With current supply chain tracking, we’re only able to trace a product from cradle to gate (until it reaches a consumer), but by tracking materials through an LCA lens on the blockchain, we can pass the product down the chain to the consumer and track it all the way to disposal.
For example, we’re working with a carpet manufacturer developing new products designed to close the loop and eliminate waste. The carpet is made from recycled polyester, in a process which ensures that at the end of life the carpet can be broken back down into material that can be reused to make new carpets.
The customer journey is not only about passing ownership of the carpet, but also about passing responsibility. By making people aware of what the carpet is made from and what they should do when they’re done with it, they empower the consumer to do the right thing. The carpet manufacturer can track the carpet around the loop on the blockchain, as it’s made, used, and re-made.
In your experience, is “blockchain” the magic word that opens all doors? And what are the challenges of pitching a technology that’s so new and still not fully understood?
There are many projects and pilots started which claim to use blockchain technology, and there’s no doubt it’s a buzzword. But unless there are findings published in the public domain, we can’t judge to what extent they are really using blockchains. We believe blockchains are yet to have their “browser moment.” The interface for exploring blockchains, whether in an app or web page, is still nascent and this is an important part of blockchains development – helping everyone understand this new way of storing and trusting data.
As a female founder, where do you think we stand on diversity in tech? How can we advance it further?
Provenance has been very lucky to have a fantastic set of women leaders, including a majority-female board. Two of our board members, Alexsis de Raadt-St James and Chemain Sanan, who started and exited their own funds, are investors in Provenance and are super-inspiring in their own right. It makes me feel happy to boast a majority-female board.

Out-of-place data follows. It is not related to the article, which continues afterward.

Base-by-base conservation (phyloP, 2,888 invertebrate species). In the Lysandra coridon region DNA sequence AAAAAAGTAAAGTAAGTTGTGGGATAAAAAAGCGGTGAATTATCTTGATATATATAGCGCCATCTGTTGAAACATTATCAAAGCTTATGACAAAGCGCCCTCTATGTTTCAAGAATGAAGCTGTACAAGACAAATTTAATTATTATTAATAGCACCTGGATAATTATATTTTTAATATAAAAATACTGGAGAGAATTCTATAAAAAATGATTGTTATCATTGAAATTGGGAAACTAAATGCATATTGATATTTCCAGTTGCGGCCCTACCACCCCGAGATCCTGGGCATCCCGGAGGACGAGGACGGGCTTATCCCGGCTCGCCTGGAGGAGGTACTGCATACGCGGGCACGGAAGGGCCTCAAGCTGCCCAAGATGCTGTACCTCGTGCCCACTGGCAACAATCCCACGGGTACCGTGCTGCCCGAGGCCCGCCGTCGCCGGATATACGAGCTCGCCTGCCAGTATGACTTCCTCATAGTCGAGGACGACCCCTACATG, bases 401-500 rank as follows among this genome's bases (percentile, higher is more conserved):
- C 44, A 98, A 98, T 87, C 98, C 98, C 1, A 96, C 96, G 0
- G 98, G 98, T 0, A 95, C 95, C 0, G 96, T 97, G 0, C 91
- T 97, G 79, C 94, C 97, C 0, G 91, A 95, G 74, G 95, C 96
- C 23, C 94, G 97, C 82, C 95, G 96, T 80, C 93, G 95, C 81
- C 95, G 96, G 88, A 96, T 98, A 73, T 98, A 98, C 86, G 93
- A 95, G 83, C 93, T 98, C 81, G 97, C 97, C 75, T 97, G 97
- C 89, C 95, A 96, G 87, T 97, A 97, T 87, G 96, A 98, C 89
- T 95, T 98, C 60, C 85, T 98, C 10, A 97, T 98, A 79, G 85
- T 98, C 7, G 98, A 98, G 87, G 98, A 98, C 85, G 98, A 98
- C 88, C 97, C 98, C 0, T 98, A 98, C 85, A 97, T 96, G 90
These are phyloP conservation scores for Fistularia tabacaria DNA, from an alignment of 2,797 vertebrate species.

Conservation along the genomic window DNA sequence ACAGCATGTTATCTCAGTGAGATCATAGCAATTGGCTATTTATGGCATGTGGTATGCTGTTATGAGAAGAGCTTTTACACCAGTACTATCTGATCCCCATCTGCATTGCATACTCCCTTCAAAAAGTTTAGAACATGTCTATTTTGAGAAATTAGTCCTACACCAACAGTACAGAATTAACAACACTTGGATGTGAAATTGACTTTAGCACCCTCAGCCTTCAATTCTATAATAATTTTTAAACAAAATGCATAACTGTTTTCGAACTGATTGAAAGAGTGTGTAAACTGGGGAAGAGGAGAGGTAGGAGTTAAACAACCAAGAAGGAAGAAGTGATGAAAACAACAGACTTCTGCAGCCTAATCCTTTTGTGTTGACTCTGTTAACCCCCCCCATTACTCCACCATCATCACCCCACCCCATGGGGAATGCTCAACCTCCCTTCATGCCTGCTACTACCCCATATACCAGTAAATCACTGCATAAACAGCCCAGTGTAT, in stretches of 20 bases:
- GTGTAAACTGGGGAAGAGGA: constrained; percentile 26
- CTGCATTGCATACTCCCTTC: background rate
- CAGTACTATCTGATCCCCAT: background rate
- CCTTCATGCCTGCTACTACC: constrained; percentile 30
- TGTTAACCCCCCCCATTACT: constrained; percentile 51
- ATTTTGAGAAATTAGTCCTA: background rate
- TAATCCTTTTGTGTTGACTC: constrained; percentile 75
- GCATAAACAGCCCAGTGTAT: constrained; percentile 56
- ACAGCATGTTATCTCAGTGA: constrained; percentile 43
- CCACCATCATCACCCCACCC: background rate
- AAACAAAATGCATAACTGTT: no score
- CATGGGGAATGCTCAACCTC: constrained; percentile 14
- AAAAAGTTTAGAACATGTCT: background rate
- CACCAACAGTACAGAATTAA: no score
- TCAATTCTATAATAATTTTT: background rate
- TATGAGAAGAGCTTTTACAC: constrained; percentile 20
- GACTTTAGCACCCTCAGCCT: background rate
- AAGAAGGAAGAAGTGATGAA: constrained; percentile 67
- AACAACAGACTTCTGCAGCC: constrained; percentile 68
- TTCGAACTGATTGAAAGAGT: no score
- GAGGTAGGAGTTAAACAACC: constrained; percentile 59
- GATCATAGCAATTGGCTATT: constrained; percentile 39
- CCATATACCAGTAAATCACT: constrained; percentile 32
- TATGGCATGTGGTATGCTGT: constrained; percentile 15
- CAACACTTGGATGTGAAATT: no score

I’m also fortunate to be mentored and coached by Alicia Navarro from Skimlinks. The startup journey has a million unknowns and unknown unknowns, and to have her help guiding me through the process of launching my own company has been amazing.
I’m really inspired by people who are bloody-minded and paint the future that needs to happen. Anyone that has challenged something that they believe is wrong, like Emmeline Pankhurst – although she sounds like she was a lot of trouble – standing up for that right to vote so viciously, is really inspiring.
In what other areas of sustainable development can we apply blockchain? Where do you see the future of harnessing blockchain’s potential for social change?
One example of an extension beyond traceability is to feed supply chain data into supply chain finance. Businesses that can prove sustainable practices are likely to be less risky for supply chain finance providers, therefore qualifying for lower rates. This unlocks more capital for smallholders to invest in themselves and their community, thereby driving a positive social impact.